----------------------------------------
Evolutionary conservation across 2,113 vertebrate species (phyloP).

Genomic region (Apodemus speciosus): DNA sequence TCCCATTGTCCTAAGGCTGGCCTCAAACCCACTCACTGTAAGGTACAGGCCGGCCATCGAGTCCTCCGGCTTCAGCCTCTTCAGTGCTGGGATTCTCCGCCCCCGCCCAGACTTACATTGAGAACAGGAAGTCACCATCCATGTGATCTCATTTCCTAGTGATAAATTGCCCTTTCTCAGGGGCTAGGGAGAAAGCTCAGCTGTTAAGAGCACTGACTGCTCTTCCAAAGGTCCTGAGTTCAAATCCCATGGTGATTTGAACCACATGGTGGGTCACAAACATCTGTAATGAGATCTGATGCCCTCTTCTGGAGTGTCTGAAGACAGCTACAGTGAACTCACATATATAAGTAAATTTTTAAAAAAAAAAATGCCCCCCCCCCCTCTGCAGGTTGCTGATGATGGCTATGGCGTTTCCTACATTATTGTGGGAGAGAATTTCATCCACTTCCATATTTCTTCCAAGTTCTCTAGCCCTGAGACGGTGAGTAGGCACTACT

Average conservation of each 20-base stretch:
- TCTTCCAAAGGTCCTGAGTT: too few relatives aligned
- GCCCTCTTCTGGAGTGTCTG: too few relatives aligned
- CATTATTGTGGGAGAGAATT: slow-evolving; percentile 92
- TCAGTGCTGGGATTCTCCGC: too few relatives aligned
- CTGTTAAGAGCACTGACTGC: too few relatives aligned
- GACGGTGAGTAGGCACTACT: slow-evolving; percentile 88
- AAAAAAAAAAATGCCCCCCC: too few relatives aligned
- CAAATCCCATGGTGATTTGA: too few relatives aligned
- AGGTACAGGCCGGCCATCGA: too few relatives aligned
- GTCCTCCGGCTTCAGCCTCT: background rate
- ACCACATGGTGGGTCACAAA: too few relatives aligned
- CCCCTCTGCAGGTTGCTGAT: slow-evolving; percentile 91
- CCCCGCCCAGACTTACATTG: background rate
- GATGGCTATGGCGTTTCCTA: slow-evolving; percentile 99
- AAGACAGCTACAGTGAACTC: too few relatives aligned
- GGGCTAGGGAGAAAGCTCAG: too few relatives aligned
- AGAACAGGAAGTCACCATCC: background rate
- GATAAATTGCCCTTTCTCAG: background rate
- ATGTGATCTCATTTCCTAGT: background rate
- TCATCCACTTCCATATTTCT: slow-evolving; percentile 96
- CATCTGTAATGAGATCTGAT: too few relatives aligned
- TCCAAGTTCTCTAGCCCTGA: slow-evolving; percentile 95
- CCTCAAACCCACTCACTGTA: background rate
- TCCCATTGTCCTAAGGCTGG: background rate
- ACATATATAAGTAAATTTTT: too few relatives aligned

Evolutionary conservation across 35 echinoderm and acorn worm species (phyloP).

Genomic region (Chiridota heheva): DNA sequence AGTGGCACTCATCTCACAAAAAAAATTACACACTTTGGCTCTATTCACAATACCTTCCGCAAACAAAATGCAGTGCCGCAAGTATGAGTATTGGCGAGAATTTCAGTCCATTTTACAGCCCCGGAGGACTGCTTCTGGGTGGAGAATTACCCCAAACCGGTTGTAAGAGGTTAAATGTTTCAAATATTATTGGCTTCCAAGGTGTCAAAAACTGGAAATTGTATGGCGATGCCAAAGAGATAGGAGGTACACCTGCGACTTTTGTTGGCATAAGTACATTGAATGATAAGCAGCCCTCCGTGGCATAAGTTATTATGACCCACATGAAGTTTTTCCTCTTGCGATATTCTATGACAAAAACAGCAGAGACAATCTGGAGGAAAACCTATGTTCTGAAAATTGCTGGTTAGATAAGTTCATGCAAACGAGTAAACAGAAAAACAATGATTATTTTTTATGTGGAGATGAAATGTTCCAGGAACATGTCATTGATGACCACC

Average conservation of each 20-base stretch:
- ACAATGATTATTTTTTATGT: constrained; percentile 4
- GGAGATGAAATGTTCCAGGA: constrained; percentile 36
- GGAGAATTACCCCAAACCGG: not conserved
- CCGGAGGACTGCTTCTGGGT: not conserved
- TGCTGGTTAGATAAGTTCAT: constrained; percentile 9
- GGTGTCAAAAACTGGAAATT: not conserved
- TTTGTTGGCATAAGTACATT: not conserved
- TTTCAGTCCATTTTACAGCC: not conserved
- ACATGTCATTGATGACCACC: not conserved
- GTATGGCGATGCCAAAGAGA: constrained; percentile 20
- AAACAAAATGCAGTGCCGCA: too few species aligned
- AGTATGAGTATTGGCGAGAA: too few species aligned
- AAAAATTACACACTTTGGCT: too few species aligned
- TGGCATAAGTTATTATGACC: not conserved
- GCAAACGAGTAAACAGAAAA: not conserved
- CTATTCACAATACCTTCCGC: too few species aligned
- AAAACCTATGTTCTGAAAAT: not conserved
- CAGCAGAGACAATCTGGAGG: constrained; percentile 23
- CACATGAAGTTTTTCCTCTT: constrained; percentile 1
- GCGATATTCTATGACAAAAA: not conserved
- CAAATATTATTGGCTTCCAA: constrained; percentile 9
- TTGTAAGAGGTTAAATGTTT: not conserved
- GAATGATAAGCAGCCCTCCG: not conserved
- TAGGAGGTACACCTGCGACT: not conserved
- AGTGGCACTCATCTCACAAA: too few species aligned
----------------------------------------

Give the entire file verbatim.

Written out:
Evolutionary conservation across 2,113 vertebrate species (phyloP).

Genomic region (Apodemus speciosus): DNA sequence TCCCATTGTCCTAAGGCTGGCCTCAAACCCACTCACTGTAAGGTACAGGCCGGCCATCGAGTCCTCCGGCTTCAGCCTCTTCAGTGCTGGGATTCTCCGCCCCCGCCCAGACTTACATTGAGAACAGGAAGTCACCATCCATGTGATCTCATTTCCTAGTGATAAATTGCCCTTTCTCAGGGGCTAGGGAGAAAGCTCAGCTGTTAAGAGCACTGACTGCTCTTCCAAAGGTCCTGAGTTCAAATCCCATGGTGATTTGAACCACATGGTGGGTCACAAACATCTGTAATGAGATCTGATGCCCTCTTCTGGAGTGTCTGAAGACAGCTACAGTGAACTCACATATATAAGTAAATTTTTAAAAAAAAAAATGCCCCCCCCCCCTCTGCAGGTTGCTGATGATGGCTATGGCGTTTCCTACATTATTGTGGGAGAGAATTTCATCCACTTCCATATTTCTTCCAAGTTCTCTAGCCCTGAGACGGTGAGTAGGCACTACT

Average conservation of each 20-base stretch:
- TCTTCCAAAGGTCCTGAGTT: too few relatives aligned
- GCCCTCTTCTGGAGTGTCTG: too few relatives aligned
- CATTATTGTGGGAGAGAATT: slow-evolving; percentile 92
- TCAGTGCTGGGATTCTCCGC: too few relatives aligned
- CTGTTAAGAGCACTGACTGC: too few relatives aligned
- GACGGTGAGTAGGCACTACT: slow-evolving; percentile 88
- AAAAAAAAAAATGCCCCCCC: too few relatives aligned
- CAAATCCCATGGTGATTTGA: too few relatives aligned
- AGGTACAGGCCGGCCATCGA: too few relatives aligned
- GTCCTCCGGCTTCAGCCTCT: background rate
- ACCACATGGTGGGTCACAAA: too few relatives aligned
- CCCCTCTGCAGGTTGCTGAT: slow-evolving; percentile 91
- CCCCGCCCAGACTTACATTG: background rate
- GATGGCTATGGCGTTTCCTA: slow-evolving; percentile 99
- AAGACAGCTACAGTGAACTC: too few relatives aligned
- GGGCTAGGGAGAAAGCTCAG: too few relatives aligned
- AGAACAGGAAGTCACCATCC: background rate
- GATAAATTGCCCTTTCTCAG: background rate
- ATGTGATCTCATTTCCTAGT: background rate
- TCATCCACTTCCATATTTCT: slow-evolving; percentile 96
- CATCTGTAATGAGATCTGAT: too few relatives aligned
- TCCAAGTTCTCTAGCCCTGA: slow-evolving; percentile 95
- CCTCAAACCCACTCACTGTA: background rate
- TCCCATTGTCCTAAGGCTGG: background rate
- ACATATATAAGTAAATTTTT: too few relatives aligned

Evolutionary conservation across 35 echinoderm and acorn worm species (phyloP).

Genomic region (Chiridota heheva): DNA sequence AGTGGCACTCATCTCACAAAAAAAATTACACACTTTGGCTCTATTCACAATACCTTCCGCAAACAAAATGCAGTGCCGCAAGTATGAGTATTGGCGAGAATTTCAGTCCATTTTACAGCCCCGGAGGACTGCTTCTGGGTGGAGAATTACCCCAAACCGGTTGTAAGAGGTTAAATGTTTCAAATATTATTGGCTTCCAAGGTGTCAAAAACTGGAAATTGTATGGCGATGCCAAAGAGATAGGAGGTACACCTGCGACTTTTGTTGGCATAAGTACATTGAATGATAAGCAGCCCTCCGTGGCATAAGTTATTATGACCCACATGAAGTTTTTCCTCTTGCGATATTCTATGACAAAAACAGCAGAGACAATCTGGAGGAAAACCTATGTTCTGAAAATTGCTGGTTAGATAAGTTCATGCAAACGAGTAAACAGAAAAACAATGATTATTTTTTATGTGGAGATGAAATGTTCCAGGAACATGTCATTGATGACCACC

Average conservation of each 20-base stretch:
- ACAATGATTATTTTTTATGT: constrained; percentile 4
- GGAGATGAAATGTTCCAGGA: constrained; percentile 36
- GGAGAATTACCCCAAACCGG: not conserved
- CCGGAGGACTGCTTCTGGGT: not conserved
- TGCTGGTTAGATAAGTTCAT: constrained; percentile 9
- GGTGTCAAAAACTGGAAATT: not conserved
- TTTGTTGGCATAAGTACATT: not conserved
- TTTCAGTCCATTTTACAGCC: not conserved
- ACATGTCATTGATGACCACC: not conserved
- GTATGGCGATGCCAAAGAGA: constrained; percentile 20
- AAACAAAATGCAGTGCCGCA: too few species aligned
- AGTATGAGTATTGGCGAGAA: too few species aligned
- AAAAATTACACACTTTGGCT: too few species aligned
- TGGCATAAGTTATTATGACC: not conserved
- GCAAACGAGTAAACAGAAAA: not conserved
- CTATTCACAATACCTTCCGC: too few species aligned
- AAAACCTATGTTCTGAAAAT: not conserved
- CAGCAGAGACAATCTGGAGG: constrained; percentile 23
- CACATGAAGTTTTTCCTCTT: constrained; percentile 1
- GCGATATTCTATGACAAAAA: not conserved
- CAAATATTATTGGCTTCCAA: constrained; percentile 9
- TTGTAAGAGGTTAAATGTTT: not conserved
- GAATGATAAGCAGCCCTCCG: not conserved
- TAGGAGGTACACCTGCGACT: not conserved
- AGTGGCACTCATCTCACAAA: too few species aligned